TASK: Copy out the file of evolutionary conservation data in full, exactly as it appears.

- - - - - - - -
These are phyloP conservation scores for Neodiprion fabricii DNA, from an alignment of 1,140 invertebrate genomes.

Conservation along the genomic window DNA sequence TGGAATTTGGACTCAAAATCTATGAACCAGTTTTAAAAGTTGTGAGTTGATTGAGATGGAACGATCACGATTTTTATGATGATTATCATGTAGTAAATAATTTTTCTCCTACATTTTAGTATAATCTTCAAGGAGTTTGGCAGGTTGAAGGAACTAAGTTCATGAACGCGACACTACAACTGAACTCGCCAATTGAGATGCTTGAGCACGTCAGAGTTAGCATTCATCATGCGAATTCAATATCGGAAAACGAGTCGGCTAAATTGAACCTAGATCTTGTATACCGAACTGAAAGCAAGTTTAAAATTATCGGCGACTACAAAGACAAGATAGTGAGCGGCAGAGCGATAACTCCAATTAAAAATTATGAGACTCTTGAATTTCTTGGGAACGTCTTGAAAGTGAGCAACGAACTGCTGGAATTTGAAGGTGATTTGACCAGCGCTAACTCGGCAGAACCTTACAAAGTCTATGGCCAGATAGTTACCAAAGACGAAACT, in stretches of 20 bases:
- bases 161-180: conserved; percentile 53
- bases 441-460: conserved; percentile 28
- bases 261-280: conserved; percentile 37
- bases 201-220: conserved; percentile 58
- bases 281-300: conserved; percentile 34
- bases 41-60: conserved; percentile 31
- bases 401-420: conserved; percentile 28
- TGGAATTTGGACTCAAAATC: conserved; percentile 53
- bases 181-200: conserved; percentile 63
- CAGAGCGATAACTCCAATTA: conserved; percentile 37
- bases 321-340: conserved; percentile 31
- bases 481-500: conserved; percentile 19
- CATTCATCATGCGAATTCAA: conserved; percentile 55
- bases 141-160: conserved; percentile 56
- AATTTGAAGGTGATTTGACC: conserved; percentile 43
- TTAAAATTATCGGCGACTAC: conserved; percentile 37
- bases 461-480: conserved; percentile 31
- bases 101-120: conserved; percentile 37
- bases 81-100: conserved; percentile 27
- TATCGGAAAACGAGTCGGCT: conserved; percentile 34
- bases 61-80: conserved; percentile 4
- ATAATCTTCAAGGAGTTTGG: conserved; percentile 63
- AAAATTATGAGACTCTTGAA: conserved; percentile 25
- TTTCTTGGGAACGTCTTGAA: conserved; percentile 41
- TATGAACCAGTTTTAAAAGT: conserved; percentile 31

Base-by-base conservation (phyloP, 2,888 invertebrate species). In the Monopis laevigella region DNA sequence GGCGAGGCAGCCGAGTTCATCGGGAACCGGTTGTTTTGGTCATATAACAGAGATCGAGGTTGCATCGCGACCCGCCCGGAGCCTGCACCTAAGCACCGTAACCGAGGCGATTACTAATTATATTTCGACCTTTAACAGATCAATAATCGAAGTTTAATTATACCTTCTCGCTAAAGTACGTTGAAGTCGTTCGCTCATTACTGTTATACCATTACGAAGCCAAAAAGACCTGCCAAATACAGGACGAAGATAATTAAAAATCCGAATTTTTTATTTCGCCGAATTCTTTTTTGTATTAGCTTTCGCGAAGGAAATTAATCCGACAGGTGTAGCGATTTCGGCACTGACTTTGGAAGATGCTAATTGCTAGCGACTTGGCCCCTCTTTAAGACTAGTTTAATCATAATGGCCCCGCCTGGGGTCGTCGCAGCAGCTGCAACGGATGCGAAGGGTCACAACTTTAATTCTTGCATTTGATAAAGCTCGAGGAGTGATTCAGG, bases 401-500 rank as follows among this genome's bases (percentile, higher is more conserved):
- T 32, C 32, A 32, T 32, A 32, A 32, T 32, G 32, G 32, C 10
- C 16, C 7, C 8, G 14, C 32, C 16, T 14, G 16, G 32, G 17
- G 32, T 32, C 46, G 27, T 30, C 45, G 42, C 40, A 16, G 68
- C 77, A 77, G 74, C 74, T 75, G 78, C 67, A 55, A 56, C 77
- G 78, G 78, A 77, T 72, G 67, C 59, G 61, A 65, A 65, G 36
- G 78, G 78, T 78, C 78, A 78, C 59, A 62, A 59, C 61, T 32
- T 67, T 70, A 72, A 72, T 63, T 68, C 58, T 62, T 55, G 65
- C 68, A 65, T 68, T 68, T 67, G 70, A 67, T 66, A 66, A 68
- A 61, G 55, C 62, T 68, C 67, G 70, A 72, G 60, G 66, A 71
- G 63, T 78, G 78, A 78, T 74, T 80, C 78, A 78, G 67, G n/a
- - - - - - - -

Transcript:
These are phyloP conservation scores for Neodiprion fabricii DNA, from an alignment of 1,140 invertebrate genomes.

Conservation along the genomic window DNA sequence TGGAATTTGGACTCAAAATCTATGAACCAGTTTTAAAAGTTGTGAGTTGATTGAGATGGAACGATCACGATTTTTATGATGATTATCATGTAGTAAATAATTTTTCTCCTACATTTTAGTATAATCTTCAAGGAGTTTGGCAGGTTGAAGGAACTAAGTTCATGAACGCGACACTACAACTGAACTCGCCAATTGAGATGCTTGAGCACGTCAGAGTTAGCATTCATCATGCGAATTCAATATCGGAAAACGAGTCGGCTAAATTGAACCTAGATCTTGTATACCGAACTGAAAGCAAGTTTAAAATTATCGGCGACTACAAAGACAAGATAGTGAGCGGCAGAGCGATAACTCCAATTAAAAATTATGAGACTCTTGAATTTCTTGGGAACGTCTTGAAAGTGAGCAACGAACTGCTGGAATTTGAAGGTGATTTGACCAGCGCTAACTCGGCAGAACCTTACAAAGTCTATGGCCAGATAGTTACCAAAGACGAAACT, in stretches of 20 bases:
- bases 161-180: conserved; percentile 53
- bases 441-460: conserved; percentile 28
- bases 261-280: conserved; percentile 37
- bases 201-220: conserved; percentile 58
- bases 281-300: conserved; percentile 34
- bases 41-60: conserved; percentile 31
- bases 401-420: conserved; percentile 28
- TGGAATTTGGACTCAAAATC: conserved; percentile 53
- bases 181-200: conserved; percentile 63
- CAGAGCGATAACTCCAATTA: conserved; percentile 37
- bases 321-340: conserved; percentile 31
- bases 481-500: conserved; percentile 19
- CATTCATCATGCGAATTCAA: conserved; percentile 55
- bases 141-160: conserved; percentile 56
- AATTTGAAGGTGATTTGACC: conserved; percentile 43
- TTAAAATTATCGGCGACTAC: conserved; percentile 37
- bases 461-480: conserved; percentile 31
- bases 101-120: conserved; percentile 37
- bases 81-100: conserved; percentile 27
- TATCGGAAAACGAGTCGGCT: conserved; percentile 34
- bases 61-80: conserved; percentile 4
- ATAATCTTCAAGGAGTTTGG: conserved; percentile 63
- AAAATTATGAGACTCTTGAA: conserved; percentile 25
- TTTCTTGGGAACGTCTTGAA: conserved; percentile 41
- TATGAACCAGTTTTAAAAGT: conserved; percentile 31

Base-by-base conservation (phyloP, 2,888 invertebrate species). In the Monopis laevigella region DNA sequence GGCGAGGCAGCCGAGTTCATCGGGAACCGGTTGTTTTGGTCATATAACAGAGATCGAGGTTGCATCGCGACCCGCCCGGAGCCTGCACCTAAGCACCGTAACCGAGGCGATTACTAATTATATTTCGACCTTTAACAGATCAATAATCGAAGTTTAATTATACCTTCTCGCTAAAGTACGTTGAAGTCGTTCGCTCATTACTGTTATACCATTACGAAGCCAAAAAGACCTGCCAAATACAGGACGAAGATAATTAAAAATCCGAATTTTTTATTTCGCCGAATTCTTTTTTGTATTAGCTTTCGCGAAGGAAATTAATCCGACAGGTGTAGCGATTTCGGCACTGACTTTGGAAGATGCTAATTGCTAGCGACTTGGCCCCTCTTTAAGACTAGTTTAATCATAATGGCCCCGCCTGGGGTCGTCGCAGCAGCTGCAACGGATGCGAAGGGTCACAACTTTAATTCTTGCATTTGATAAAGCTCGAGGAGTGATTCAGG, bases 401-500 rank as follows among this genome's bases (percentile, higher is more conserved):
- T 32, C 32, A 32, T 32, A 32, A 32, T 32, G 32, G 32, C 10
- C 16, C 7, C 8, G 14, C 32, C 16, T 14, G 16, G 32, G 17
- G 32, T 32, C 46, G 27, T 30, C 45, G 42, C 40, A 16, G 68
- C 77, A 77, G 74, C 74, T 75, G 78, C 67, A 55, A 56, C 77
- G 78, G 78, A 77, T 72, G 67, C 59, G 61, A 65, A 65, G 36
- G 78, G 78, T 78, C 78, A 78, C 59, A 62, A 59, C 61, T 32
- T 67, T 70, A 72, A 72, T 63, T 68, C 58, T 62, T 55, G 65
- C 68, A 65, T 68, T 68, T 67, G 70, A 67, T 66, A 66, A 68
- A 61, G 55, C 62, T 68, C 67, G 70, A 72, G 60, G 66, A 71
- G 63, T 78, G 78, A 78, T 74, T 80, C 78, A 78, G 67, G n/a